How do you survive? What do you do to fill the void? Do you have a few tricks up your sleeve? Let me know in the comments!

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  1. I've had sci-fi and fantasy withdrawal for a while now. I was a huge fan of Buffy and Angel as well as Roswell and the like a few years back, and then they all ended. Since then I tried to make do by rewatching stargate, andromeda, old Battlestar Galactica but I still really wanted a new series. Something I hung out for all week and would stay up until midnight if necessary to watch regardless of work the next day. So far, nothing has come along. I'm kind of settling for buying a lot of anime of DVD and working my way through that, but I'm still waiting for a sci-fi or fantasy series that is a must watch. Enough with crime investigation and reality television.

  2. Cassandra: I loved Buffy too, but I didn't get into that until well after the series had ended. I used the first three seasons to survive the wait between the first half of Season 4 of BSG and the latter half. Was a rough few months.

    Anime is definitely a good way to find something new, if you like animation. There are a hell of a lot of great shows in Japan that are now coming here. And you should really try the new BSG, if you haven't already.

    Oh, and look out for the Game of Thrones miniseries. That should be good (I hope, but who knows). There was also the Terry Goodkind series (forget the name), but it wasn't all that great, to be honest. Fantasy television has a tendency to be remarkably terrible, except urban fantasy, which seems to be good a lot of the time (Buffy and a handful of others).

    I'm also bored of all the crime shows. It's all pretty much the same and the market is saturated with the stuff.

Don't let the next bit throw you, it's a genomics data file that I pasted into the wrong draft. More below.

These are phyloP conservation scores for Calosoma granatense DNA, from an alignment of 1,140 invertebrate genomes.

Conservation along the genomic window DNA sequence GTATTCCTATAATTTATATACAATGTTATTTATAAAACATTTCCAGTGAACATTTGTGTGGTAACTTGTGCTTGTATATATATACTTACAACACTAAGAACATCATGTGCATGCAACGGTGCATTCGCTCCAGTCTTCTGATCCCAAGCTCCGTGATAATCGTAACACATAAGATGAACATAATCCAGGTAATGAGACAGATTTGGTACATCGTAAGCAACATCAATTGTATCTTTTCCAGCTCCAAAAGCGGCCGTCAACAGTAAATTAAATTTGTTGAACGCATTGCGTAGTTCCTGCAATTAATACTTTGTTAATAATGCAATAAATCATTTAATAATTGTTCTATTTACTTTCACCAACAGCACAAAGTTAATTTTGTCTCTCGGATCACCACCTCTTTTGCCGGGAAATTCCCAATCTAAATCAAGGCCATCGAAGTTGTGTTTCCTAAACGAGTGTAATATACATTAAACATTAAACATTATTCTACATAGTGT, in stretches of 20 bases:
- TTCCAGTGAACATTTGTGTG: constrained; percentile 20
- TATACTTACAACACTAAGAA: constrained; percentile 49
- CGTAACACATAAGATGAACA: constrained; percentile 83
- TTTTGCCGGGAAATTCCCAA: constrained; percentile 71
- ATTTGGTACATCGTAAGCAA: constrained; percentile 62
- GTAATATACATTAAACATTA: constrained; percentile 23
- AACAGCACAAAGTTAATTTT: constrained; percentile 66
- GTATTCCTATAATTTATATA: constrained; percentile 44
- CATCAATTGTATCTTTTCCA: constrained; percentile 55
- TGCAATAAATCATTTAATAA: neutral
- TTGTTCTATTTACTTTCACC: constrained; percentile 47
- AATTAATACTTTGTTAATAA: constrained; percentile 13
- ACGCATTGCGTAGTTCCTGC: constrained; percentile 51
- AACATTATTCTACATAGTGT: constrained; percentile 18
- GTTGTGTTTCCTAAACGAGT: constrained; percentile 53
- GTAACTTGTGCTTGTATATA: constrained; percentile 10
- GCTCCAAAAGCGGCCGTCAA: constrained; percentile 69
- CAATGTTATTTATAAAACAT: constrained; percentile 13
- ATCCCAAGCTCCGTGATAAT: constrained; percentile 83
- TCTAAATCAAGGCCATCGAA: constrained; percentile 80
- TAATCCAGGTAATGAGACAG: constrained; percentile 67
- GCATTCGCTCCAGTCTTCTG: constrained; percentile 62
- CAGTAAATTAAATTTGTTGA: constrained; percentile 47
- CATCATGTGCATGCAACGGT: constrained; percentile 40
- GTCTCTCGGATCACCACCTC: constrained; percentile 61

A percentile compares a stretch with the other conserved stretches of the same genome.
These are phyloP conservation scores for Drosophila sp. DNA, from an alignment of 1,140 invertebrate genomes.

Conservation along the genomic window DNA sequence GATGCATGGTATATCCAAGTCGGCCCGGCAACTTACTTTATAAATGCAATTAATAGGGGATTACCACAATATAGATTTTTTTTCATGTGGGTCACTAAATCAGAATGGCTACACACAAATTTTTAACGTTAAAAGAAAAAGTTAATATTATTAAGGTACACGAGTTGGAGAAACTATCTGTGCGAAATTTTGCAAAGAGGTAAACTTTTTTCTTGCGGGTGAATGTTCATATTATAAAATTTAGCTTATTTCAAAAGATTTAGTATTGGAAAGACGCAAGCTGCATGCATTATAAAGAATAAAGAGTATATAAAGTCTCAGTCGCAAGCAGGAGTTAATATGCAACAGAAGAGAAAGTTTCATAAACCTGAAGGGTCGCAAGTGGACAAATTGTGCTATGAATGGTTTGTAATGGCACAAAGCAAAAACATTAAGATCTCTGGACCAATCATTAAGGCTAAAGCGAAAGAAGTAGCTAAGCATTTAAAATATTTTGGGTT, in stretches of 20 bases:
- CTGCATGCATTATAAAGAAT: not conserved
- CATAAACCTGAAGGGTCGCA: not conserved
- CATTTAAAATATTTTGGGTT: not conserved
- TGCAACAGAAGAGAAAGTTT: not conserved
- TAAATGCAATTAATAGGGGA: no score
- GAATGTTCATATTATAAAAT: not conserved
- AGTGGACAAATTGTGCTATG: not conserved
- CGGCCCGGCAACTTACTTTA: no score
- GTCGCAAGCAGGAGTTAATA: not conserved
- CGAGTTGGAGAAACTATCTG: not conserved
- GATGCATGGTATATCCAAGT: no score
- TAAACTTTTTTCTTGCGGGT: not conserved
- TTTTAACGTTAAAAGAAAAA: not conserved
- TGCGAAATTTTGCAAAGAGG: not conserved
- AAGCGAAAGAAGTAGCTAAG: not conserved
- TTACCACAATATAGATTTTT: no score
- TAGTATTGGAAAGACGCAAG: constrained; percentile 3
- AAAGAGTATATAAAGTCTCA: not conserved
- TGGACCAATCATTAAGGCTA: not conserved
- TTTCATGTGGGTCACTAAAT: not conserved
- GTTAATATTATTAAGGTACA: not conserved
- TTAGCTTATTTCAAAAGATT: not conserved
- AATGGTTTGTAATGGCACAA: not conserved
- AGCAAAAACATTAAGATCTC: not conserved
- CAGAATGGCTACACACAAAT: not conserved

3. Anonymous10:23 PM

    The Terry Goodkind one was "Legend of the Seeker" or something. I know two Terry Goodkind fans that watched it for an episode or two, but both hated it, because it was, in their eyes, needlessly untrue to the books.

    There are a few fantasy shows that are pretty good, but they are a rarity--like there was Xena and Hercules. There's Merlin right now, which I love (the first season is available on Hulu). Avatar, though I know you weren't a fan, was generally considered to be pretty good (I loved it because the villains, were generally written as human, not psychopaths). Though it's old and was unsuccessful, Pirates of Dark Water was awesome. Also, I like Krod Mandoon, which is still going on, despite it being described as terrible.

    --Dr. C-Roc.

  4. The US version of Life on Mars is pretty bad, especially if you've seen the UK original. Can't wait for series 3 of Ashes to Ashes!

  5. Anon: Yeah, I stopped watching because it was far too cliche. Chosen ones and all that crap. It was a story I'd already seen before, but executed better.

    Of course, we're talking about science fiction withdrawals :P. So all this fantasy stuff is relatively moot, if that's a correct way to say that.

    Ausir: I've heard Life on Mars was good in the UK. I might dig up the old one online. I have no idea what Ashes to Ashes is. Is that UK as well?